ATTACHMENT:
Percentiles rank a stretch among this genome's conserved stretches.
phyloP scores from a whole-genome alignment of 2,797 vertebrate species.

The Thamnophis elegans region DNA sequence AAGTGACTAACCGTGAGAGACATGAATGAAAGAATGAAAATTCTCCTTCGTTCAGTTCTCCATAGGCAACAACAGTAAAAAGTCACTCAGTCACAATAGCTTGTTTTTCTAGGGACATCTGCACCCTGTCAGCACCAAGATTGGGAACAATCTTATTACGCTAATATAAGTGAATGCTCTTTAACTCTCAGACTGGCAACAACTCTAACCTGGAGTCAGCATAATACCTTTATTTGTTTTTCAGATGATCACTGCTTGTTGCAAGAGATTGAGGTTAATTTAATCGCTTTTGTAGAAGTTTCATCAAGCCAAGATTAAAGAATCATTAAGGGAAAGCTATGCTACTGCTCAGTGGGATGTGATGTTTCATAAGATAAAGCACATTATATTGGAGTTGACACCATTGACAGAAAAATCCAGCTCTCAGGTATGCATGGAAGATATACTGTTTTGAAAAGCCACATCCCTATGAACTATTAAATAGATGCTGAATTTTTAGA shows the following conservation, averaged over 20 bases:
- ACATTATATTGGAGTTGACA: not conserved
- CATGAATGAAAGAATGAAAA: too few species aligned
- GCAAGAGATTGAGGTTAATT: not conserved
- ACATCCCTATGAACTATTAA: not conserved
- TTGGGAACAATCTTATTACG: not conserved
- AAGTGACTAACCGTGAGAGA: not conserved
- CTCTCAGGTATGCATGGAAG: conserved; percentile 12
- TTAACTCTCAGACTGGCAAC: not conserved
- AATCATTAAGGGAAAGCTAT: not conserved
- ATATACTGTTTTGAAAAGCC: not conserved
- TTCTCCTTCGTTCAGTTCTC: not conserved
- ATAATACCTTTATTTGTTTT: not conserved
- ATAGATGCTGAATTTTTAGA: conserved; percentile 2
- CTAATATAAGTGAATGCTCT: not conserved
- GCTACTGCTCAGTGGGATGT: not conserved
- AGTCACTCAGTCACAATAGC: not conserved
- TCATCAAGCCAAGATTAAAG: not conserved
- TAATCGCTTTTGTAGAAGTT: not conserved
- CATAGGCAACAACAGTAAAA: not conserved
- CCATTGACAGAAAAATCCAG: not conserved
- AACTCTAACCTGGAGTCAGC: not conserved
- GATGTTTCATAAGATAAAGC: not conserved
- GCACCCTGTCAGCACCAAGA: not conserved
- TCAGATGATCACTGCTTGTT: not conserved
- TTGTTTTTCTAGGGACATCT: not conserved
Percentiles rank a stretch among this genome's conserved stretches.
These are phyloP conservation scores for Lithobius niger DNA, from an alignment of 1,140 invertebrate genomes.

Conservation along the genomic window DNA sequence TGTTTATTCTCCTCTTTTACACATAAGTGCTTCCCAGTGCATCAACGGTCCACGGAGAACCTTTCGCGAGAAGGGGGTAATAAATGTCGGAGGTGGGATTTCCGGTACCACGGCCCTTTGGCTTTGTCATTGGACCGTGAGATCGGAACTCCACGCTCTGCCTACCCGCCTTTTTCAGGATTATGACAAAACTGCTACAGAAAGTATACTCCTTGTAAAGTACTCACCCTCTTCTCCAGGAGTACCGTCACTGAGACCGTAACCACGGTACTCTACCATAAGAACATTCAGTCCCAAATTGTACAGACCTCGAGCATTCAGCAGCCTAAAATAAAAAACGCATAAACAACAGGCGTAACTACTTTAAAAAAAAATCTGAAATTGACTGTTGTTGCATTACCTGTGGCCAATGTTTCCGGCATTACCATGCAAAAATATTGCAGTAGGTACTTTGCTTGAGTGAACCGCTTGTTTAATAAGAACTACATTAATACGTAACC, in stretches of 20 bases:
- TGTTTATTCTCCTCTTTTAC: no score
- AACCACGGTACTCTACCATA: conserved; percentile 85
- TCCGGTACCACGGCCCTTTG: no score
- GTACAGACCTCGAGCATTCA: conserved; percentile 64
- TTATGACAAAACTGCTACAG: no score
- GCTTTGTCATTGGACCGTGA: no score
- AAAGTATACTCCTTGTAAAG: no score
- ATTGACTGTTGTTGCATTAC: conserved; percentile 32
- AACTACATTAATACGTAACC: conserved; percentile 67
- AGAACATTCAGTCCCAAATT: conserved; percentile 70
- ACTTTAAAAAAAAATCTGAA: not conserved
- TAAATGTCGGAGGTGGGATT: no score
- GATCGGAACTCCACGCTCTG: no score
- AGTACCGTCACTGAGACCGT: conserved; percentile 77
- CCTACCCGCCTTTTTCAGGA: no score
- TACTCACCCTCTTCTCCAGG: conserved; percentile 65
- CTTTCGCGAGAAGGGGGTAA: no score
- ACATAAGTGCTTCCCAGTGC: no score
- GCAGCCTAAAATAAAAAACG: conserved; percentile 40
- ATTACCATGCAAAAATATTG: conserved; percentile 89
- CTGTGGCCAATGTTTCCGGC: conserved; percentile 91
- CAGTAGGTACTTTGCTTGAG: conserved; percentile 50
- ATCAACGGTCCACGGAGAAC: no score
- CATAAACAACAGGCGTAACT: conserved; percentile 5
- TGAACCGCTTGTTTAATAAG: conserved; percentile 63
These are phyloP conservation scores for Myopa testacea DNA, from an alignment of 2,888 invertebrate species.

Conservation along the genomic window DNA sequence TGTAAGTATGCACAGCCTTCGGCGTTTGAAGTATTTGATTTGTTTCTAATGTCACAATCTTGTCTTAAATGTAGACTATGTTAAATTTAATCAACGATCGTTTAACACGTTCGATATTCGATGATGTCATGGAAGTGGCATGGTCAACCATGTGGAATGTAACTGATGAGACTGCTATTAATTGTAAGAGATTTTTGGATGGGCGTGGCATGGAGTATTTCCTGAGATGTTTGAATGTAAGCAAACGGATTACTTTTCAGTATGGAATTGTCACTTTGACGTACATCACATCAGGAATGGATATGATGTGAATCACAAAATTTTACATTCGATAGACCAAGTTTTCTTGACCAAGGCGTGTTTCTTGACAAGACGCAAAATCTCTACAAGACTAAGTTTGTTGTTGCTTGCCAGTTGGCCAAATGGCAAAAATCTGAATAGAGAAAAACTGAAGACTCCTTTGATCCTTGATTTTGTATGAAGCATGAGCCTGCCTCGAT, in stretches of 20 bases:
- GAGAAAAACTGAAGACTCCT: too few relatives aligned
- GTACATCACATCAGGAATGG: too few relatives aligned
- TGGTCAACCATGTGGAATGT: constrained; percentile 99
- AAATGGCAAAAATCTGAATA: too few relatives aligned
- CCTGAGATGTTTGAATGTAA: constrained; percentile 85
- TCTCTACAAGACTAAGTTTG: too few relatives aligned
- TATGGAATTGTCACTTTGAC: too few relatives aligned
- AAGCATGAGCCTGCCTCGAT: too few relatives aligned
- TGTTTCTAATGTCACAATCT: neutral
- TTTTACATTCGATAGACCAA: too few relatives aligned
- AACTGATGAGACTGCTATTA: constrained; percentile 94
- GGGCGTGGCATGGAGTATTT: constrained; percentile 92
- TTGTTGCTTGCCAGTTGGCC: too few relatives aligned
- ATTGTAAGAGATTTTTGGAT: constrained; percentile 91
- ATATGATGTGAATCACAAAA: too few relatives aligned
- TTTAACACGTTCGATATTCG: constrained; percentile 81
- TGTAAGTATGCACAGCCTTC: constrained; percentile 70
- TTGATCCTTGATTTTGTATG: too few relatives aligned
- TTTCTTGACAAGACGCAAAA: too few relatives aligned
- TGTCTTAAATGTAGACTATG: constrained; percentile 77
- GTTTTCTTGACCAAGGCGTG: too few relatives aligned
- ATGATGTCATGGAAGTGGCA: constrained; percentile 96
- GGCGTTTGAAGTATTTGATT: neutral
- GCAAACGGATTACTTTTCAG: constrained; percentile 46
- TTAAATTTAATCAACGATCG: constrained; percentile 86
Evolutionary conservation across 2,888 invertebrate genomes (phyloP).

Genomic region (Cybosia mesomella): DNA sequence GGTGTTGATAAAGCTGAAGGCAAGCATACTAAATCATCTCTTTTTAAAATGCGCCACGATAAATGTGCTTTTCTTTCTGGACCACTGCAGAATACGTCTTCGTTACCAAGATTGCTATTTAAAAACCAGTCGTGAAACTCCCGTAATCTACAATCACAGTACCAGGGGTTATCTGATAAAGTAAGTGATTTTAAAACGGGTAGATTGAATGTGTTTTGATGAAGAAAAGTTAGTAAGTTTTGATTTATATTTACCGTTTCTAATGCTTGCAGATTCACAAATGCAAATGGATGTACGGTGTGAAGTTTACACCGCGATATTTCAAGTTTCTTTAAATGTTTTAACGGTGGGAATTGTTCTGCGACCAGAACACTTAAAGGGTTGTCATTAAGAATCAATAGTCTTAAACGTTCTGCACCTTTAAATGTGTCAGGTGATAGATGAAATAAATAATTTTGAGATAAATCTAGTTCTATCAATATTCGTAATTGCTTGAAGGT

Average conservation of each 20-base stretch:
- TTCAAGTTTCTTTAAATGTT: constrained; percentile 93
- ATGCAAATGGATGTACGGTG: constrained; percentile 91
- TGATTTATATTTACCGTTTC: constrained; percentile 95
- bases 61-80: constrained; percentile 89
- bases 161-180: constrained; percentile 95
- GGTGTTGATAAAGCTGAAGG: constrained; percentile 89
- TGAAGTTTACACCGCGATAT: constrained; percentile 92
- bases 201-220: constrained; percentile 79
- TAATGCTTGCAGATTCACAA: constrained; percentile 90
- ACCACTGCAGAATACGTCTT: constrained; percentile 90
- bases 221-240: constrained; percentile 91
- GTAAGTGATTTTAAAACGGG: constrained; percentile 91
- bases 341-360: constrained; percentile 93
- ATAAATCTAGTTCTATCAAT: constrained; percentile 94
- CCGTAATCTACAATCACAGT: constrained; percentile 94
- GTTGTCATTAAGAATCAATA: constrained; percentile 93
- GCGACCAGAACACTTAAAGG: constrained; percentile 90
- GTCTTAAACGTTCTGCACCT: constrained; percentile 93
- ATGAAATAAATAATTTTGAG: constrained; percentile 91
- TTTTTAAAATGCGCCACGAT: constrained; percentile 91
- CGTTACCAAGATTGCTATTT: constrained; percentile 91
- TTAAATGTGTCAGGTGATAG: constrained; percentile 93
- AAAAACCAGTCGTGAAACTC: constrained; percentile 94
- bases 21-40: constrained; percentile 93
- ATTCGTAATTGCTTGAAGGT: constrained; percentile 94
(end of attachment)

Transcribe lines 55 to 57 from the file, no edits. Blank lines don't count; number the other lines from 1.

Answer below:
- CATAAACAACAGGCGTAACT: conserved; percentile 5
- TGAACCGCTTGTTTAATAAG: conserved; percentile 63
These are phyloP conservation scores for Myopa testacea DNA, from an alignment of 2,888 invertebrate species.